“We have a unique history happening here. It’s important to myself, for my own personal healing to continue,” he said. “I’m grateful that the Pope has chosen Sacred Heart to come and visit.”

The visit to Sacred Heart will also be a visit to a church just rebuilt after a devastating fire in 2020. The church council is working with contractors to have the church repaired and ready before the Pope arrives.

While speculation about just what will happen while Pope Francis is in Canada is inevitable, the most important thing may be that it will happen.

“We are glad to see the Vatican and the CCCB reaffirm their commitments,” the Metis National Council told The Catholic Register in an email.

That the Pope’s public commitment to visit Indigenous people in Canada has been confirmed with an hour-by-hour itinerary is a measure of how important this trip is to Pope Francis, Smith said.

“This is clearly something he wants to do. He’s determined to do it,” Smith said.

The pain in his knees is not going to stop him, the archbishop said.

“His mind, his spirit, everything else is strong, obviously,” Smith said. “But there are some serious mobility issues and that has given rise to questions among people as to whether or not the Pope is coming. So, now we have that assurance, which is wonderful in itself.”

But Smith cautioned that nothing that happens on the Papal Visit will instantly, automatically or finally resolve Canada’s troubled history of colonization.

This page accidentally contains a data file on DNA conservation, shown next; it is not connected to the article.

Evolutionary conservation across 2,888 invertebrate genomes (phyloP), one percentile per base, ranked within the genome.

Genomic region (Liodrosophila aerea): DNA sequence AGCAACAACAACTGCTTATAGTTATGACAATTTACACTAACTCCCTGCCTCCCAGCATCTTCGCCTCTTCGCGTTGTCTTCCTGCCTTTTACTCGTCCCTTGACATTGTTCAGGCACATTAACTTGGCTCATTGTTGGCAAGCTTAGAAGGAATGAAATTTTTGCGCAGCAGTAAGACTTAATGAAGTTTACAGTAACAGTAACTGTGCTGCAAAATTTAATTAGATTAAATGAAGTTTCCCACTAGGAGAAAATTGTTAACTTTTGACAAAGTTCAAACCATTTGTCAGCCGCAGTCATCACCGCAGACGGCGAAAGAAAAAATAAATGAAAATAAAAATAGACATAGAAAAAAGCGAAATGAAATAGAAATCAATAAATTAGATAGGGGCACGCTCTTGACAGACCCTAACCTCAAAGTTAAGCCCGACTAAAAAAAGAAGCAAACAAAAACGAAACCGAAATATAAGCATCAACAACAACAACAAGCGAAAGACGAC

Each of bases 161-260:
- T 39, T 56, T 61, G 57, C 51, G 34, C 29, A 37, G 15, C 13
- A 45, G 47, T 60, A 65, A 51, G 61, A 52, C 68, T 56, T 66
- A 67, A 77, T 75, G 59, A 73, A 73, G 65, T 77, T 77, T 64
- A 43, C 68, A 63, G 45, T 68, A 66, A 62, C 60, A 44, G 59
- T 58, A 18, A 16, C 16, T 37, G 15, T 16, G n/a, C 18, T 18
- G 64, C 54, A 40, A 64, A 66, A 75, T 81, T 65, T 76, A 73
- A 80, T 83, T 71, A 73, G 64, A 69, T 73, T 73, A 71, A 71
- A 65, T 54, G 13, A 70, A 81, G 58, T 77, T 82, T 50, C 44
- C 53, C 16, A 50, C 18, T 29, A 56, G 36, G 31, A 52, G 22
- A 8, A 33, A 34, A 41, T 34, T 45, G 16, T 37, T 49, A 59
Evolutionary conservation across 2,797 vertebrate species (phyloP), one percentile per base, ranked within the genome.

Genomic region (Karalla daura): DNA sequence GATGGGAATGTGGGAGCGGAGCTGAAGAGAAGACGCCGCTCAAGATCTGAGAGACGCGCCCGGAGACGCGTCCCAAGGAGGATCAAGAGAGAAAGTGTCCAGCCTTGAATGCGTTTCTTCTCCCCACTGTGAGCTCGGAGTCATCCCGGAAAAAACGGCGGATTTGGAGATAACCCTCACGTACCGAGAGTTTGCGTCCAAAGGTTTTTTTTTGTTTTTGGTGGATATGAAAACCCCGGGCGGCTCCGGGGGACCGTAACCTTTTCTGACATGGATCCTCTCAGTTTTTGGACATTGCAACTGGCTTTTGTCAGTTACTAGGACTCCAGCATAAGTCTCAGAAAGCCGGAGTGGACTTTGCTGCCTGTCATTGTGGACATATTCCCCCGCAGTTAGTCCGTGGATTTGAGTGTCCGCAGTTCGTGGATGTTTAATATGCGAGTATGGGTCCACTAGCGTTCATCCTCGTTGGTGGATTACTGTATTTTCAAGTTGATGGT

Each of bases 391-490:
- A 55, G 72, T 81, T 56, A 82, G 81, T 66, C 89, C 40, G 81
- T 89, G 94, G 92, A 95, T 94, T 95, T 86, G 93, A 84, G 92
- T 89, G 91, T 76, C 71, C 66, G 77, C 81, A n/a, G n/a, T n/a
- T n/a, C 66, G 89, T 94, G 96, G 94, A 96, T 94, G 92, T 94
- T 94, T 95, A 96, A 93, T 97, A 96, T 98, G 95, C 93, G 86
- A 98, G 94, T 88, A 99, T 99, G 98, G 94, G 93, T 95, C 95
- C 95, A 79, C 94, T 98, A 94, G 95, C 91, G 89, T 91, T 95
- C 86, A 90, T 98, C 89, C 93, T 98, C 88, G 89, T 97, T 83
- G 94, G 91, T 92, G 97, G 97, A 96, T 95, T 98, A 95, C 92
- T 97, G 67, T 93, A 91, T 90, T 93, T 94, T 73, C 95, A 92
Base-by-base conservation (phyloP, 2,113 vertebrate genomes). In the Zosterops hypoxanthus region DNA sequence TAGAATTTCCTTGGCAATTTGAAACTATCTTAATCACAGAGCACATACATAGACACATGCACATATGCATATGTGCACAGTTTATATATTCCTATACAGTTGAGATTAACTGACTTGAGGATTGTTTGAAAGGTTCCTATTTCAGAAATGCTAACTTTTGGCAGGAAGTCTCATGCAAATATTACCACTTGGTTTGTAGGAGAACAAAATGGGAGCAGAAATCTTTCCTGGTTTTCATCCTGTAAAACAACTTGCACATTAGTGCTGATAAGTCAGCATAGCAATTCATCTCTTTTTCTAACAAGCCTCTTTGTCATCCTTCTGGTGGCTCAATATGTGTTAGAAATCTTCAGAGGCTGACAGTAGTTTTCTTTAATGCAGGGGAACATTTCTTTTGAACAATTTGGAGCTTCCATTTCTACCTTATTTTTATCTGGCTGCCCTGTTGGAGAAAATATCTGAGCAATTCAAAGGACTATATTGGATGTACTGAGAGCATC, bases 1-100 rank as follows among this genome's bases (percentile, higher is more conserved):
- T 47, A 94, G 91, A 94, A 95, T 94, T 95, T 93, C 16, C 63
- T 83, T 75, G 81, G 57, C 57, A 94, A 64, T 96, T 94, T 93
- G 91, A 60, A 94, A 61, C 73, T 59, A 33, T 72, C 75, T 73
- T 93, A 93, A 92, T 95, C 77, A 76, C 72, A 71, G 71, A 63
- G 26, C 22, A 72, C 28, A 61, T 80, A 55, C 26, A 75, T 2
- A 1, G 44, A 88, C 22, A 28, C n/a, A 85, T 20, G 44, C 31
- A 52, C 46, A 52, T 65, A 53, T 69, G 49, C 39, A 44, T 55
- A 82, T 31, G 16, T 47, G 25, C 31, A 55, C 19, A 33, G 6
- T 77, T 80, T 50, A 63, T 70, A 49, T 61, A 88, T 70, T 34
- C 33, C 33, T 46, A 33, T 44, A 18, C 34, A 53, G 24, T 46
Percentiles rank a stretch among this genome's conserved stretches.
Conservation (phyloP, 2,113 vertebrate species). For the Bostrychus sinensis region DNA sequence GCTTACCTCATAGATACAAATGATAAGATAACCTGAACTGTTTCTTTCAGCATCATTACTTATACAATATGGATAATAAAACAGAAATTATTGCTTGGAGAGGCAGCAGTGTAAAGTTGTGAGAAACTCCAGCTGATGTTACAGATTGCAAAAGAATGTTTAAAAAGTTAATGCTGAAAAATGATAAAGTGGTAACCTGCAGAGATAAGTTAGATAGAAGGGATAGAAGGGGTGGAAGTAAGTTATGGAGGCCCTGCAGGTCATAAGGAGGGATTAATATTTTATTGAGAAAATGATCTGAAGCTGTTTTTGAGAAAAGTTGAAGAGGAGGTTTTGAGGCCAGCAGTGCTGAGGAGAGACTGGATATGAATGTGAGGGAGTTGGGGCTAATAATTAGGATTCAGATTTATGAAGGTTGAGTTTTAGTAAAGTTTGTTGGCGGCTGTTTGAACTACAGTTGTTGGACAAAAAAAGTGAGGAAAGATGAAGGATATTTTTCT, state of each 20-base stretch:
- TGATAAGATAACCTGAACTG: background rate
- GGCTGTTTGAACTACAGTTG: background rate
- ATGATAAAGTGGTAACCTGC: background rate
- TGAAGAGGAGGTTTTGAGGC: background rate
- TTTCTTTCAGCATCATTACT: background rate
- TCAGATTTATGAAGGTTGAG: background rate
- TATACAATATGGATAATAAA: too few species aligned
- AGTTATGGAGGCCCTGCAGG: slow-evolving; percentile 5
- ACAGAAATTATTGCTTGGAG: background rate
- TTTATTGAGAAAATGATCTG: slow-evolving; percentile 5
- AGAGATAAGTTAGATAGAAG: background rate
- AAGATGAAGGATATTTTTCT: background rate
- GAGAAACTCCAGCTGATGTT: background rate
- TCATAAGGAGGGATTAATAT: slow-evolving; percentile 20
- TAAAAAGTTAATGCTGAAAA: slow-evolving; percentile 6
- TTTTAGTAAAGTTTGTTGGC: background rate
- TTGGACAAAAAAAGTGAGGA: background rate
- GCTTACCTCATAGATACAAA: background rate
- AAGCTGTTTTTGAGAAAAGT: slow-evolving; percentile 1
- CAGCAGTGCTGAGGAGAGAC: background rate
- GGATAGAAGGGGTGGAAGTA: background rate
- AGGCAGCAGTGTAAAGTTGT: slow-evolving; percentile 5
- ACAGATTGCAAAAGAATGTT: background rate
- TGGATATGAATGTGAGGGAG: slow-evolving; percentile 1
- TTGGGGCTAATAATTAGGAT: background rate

“The Pope’s visit to Canada will be an important step, although one step among many in this ongoing journey of healing and reconciliation between the Church and Indigenous peoples,” he said. “It’s also one moment… in the broader context of the entire desire of the Canadian population to move this forward, to move ahead in healing and reconciliation among all of us.”

Soosay anticipates “a miraculous event.”

“The theme is truth. The truth is healing,” she said. “Once the people, our Indigenous people here in Maskwacis, start speaking their stories and the truth will come out, healing will begin.”

The Pope’s schedule includes as many small and private events as it does large-scale public appearances. On the public side will be the July 25 visit to Maskwacis, followed by meetings and an address at Sacred Heart Church of the First Peoples. The biggest public event of the tour will be Mass at Commonwealth Stadium, which seats 56,000 but can accommodate more when the field is opened up.

In Quebec he will make another public address July 27 to diplomats, politicians and Indigenous people at the Quebec Citadel. A July 28 Mass at the National Shrine of St. Anne de Beaupré will see the Pope preach to a full house.

In Iqaluit on July 29 Pope Francis will publicly meet with young people and elders in the square in front of Nakasuk Primary School school before a farewell ceremony at Iqaluit Airport.

But the small scale and private meetings that have been released to the media are also significant. He will meet with Governor General Mary Simon, the first Indigenous representative of the crown in Canada, and with Prime Minister Justin Trudeau in Quebec July 28. He starts off the day July 29 meeting in private with his Canadian Jesuit brothers. He will greet Indigenous delegates at the Archbishop of Quebec’s residence. He will privately meet with residential school survivors in Iqaluit.